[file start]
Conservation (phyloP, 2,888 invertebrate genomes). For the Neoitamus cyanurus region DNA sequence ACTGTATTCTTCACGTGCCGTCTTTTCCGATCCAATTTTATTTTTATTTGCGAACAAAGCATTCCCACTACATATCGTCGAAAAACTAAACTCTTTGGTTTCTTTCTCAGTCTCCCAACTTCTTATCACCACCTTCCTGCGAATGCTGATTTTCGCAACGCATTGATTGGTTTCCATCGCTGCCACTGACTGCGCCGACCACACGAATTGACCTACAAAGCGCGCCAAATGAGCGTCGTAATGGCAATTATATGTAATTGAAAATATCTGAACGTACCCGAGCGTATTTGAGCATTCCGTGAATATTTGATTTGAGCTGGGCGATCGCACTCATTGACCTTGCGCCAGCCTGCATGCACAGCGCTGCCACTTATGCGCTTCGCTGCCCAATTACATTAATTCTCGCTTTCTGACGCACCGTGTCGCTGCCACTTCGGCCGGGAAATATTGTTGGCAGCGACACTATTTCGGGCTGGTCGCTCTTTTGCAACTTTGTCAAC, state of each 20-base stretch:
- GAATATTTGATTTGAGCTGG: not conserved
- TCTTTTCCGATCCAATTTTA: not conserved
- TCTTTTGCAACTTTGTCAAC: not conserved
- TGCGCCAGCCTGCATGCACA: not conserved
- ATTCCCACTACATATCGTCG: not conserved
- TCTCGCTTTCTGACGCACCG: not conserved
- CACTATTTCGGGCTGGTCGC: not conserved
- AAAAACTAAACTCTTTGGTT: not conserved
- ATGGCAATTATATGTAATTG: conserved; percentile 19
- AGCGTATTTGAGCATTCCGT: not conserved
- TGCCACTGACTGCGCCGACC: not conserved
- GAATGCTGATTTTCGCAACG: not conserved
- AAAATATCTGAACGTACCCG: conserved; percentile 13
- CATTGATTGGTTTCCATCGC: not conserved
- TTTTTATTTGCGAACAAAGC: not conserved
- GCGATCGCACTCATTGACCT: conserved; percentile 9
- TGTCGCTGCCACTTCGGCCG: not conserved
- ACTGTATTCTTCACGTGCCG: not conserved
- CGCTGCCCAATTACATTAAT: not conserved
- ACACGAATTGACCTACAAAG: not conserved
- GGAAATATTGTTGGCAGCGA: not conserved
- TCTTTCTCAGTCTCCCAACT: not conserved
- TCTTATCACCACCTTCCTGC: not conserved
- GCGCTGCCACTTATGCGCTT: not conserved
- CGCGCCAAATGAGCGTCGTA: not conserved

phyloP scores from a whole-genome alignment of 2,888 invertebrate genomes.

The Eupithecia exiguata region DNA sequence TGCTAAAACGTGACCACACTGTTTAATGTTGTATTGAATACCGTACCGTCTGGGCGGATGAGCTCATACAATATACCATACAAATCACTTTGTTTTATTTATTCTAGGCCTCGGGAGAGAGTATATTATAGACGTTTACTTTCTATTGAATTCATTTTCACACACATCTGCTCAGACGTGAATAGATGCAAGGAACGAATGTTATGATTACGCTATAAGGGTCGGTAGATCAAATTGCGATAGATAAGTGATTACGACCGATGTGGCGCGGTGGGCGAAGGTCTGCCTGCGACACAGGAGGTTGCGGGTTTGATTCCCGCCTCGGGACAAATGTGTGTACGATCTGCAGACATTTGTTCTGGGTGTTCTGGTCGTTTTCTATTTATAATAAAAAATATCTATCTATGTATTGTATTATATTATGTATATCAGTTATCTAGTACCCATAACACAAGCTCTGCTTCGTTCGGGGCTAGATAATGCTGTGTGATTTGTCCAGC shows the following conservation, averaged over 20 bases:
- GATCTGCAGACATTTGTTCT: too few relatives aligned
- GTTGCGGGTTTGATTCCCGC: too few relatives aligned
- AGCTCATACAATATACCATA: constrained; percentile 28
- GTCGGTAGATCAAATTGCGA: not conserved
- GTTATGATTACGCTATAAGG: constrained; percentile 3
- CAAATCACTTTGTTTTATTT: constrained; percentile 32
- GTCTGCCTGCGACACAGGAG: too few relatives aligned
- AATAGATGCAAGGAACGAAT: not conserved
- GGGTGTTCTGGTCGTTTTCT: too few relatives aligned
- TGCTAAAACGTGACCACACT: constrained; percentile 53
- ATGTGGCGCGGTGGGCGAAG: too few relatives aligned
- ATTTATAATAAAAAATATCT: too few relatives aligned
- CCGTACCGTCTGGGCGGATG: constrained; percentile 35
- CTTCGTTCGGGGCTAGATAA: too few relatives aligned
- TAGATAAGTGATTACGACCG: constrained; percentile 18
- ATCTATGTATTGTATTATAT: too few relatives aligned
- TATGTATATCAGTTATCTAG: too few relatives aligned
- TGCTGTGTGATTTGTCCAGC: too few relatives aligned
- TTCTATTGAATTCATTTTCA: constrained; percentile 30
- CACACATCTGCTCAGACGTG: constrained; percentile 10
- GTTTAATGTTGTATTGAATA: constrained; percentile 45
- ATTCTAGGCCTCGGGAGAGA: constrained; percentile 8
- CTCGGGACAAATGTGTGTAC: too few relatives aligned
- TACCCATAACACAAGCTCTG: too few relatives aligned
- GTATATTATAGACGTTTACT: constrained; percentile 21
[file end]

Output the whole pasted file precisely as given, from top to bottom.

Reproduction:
Conservation (phyloP, 2,888 invertebrate genomes). For the Neoitamus cyanurus region DNA sequence ACTGTATTCTTCACGTGCCGTCTTTTCCGATCCAATTTTATTTTTATTTGCGAACAAAGCATTCCCACTACATATCGTCGAAAAACTAAACTCTTTGGTTTCTTTCTCAGTCTCCCAACTTCTTATCACCACCTTCCTGCGAATGCTGATTTTCGCAACGCATTGATTGGTTTCCATCGCTGCCACTGACTGCGCCGACCACACGAATTGACCTACAAAGCGCGCCAAATGAGCGTCGTAATGGCAATTATATGTAATTGAAAATATCTGAACGTACCCGAGCGTATTTGAGCATTCCGTGAATATTTGATTTGAGCTGGGCGATCGCACTCATTGACCTTGCGCCAGCCTGCATGCACAGCGCTGCCACTTATGCGCTTCGCTGCCCAATTACATTAATTCTCGCTTTCTGACGCACCGTGTCGCTGCCACTTCGGCCGGGAAATATTGTTGGCAGCGACACTATTTCGGGCTGGTCGCTCTTTTGCAACTTTGTCAAC, state of each 20-base stretch:
- GAATATTTGATTTGAGCTGG: not conserved
- TCTTTTCCGATCCAATTTTA: not conserved
- TCTTTTGCAACTTTGTCAAC: not conserved
- TGCGCCAGCCTGCATGCACA: not conserved
- ATTCCCACTACATATCGTCG: not conserved
- TCTCGCTTTCTGACGCACCG: not conserved
- CACTATTTCGGGCTGGTCGC: not conserved
- AAAAACTAAACTCTTTGGTT: not conserved
- ATGGCAATTATATGTAATTG: conserved; percentile 19
- AGCGTATTTGAGCATTCCGT: not conserved
- TGCCACTGACTGCGCCGACC: not conserved
- GAATGCTGATTTTCGCAACG: not conserved
- AAAATATCTGAACGTACCCG: conserved; percentile 13
- CATTGATTGGTTTCCATCGC: not conserved
- TTTTTATTTGCGAACAAAGC: not conserved
- GCGATCGCACTCATTGACCT: conserved; percentile 9
- TGTCGCTGCCACTTCGGCCG: not conserved
- ACTGTATTCTTCACGTGCCG: not conserved
- CGCTGCCCAATTACATTAAT: not conserved
- ACACGAATTGACCTACAAAG: not conserved
- GGAAATATTGTTGGCAGCGA: not conserved
- TCTTTCTCAGTCTCCCAACT: not conserved
- TCTTATCACCACCTTCCTGC: not conserved
- GCGCTGCCACTTATGCGCTT: not conserved
- CGCGCCAAATGAGCGTCGTA: not conserved

phyloP scores from a whole-genome alignment of 2,888 invertebrate genomes.

The Eupithecia exiguata region DNA sequence TGCTAAAACGTGACCACACTGTTTAATGTTGTATTGAATACCGTACCGTCTGGGCGGATGAGCTCATACAATATACCATACAAATCACTTTGTTTTATTTATTCTAGGCCTCGGGAGAGAGTATATTATAGACGTTTACTTTCTATTGAATTCATTTTCACACACATCTGCTCAGACGTGAATAGATGCAAGGAACGAATGTTATGATTACGCTATAAGGGTCGGTAGATCAAATTGCGATAGATAAGTGATTACGACCGATGTGGCGCGGTGGGCGAAGGTCTGCCTGCGACACAGGAGGTTGCGGGTTTGATTCCCGCCTCGGGACAAATGTGTGTACGATCTGCAGACATTTGTTCTGGGTGTTCTGGTCGTTTTCTATTTATAATAAAAAATATCTATCTATGTATTGTATTATATTATGTATATCAGTTATCTAGTACCCATAACACAAGCTCTGCTTCGTTCGGGGCTAGATAATGCTGTGTGATTTGTCCAGC shows the following conservation, averaged over 20 bases:
- GATCTGCAGACATTTGTTCT: too few relatives aligned
- GTTGCGGGTTTGATTCCCGC: too few relatives aligned
- AGCTCATACAATATACCATA: constrained; percentile 28
- GTCGGTAGATCAAATTGCGA: not conserved
- GTTATGATTACGCTATAAGG: constrained; percentile 3
- CAAATCACTTTGTTTTATTT: constrained; percentile 32
- GTCTGCCTGCGACACAGGAG: too few relatives aligned
- AATAGATGCAAGGAACGAAT: not conserved
- GGGTGTTCTGGTCGTTTTCT: too few relatives aligned
- TGCTAAAACGTGACCACACT: constrained; percentile 53
- ATGTGGCGCGGTGGGCGAAG: too few relatives aligned
- ATTTATAATAAAAAATATCT: too few relatives aligned
- CCGTACCGTCTGGGCGGATG: constrained; percentile 35
- CTTCGTTCGGGGCTAGATAA: too few relatives aligned
- TAGATAAGTGATTACGACCG: constrained; percentile 18
- ATCTATGTATTGTATTATAT: too few relatives aligned
- TATGTATATCAGTTATCTAG: too few relatives aligned
- TGCTGTGTGATTTGTCCAGC: too few relatives aligned
- TTCTATTGAATTCATTTTCA: constrained; percentile 30
- CACACATCTGCTCAGACGTG: constrained; percentile 10
- GTTTAATGTTGTATTGAATA: constrained; percentile 45
- ATTCTAGGCCTCGGGAGAGA: constrained; percentile 8
- CTCGGGACAAATGTGTGTAC: too few relatives aligned
- TACCCATAACACAAGCTCTG: too few relatives aligned
- GTATATTATAGACGTTTACT: constrained; percentile 21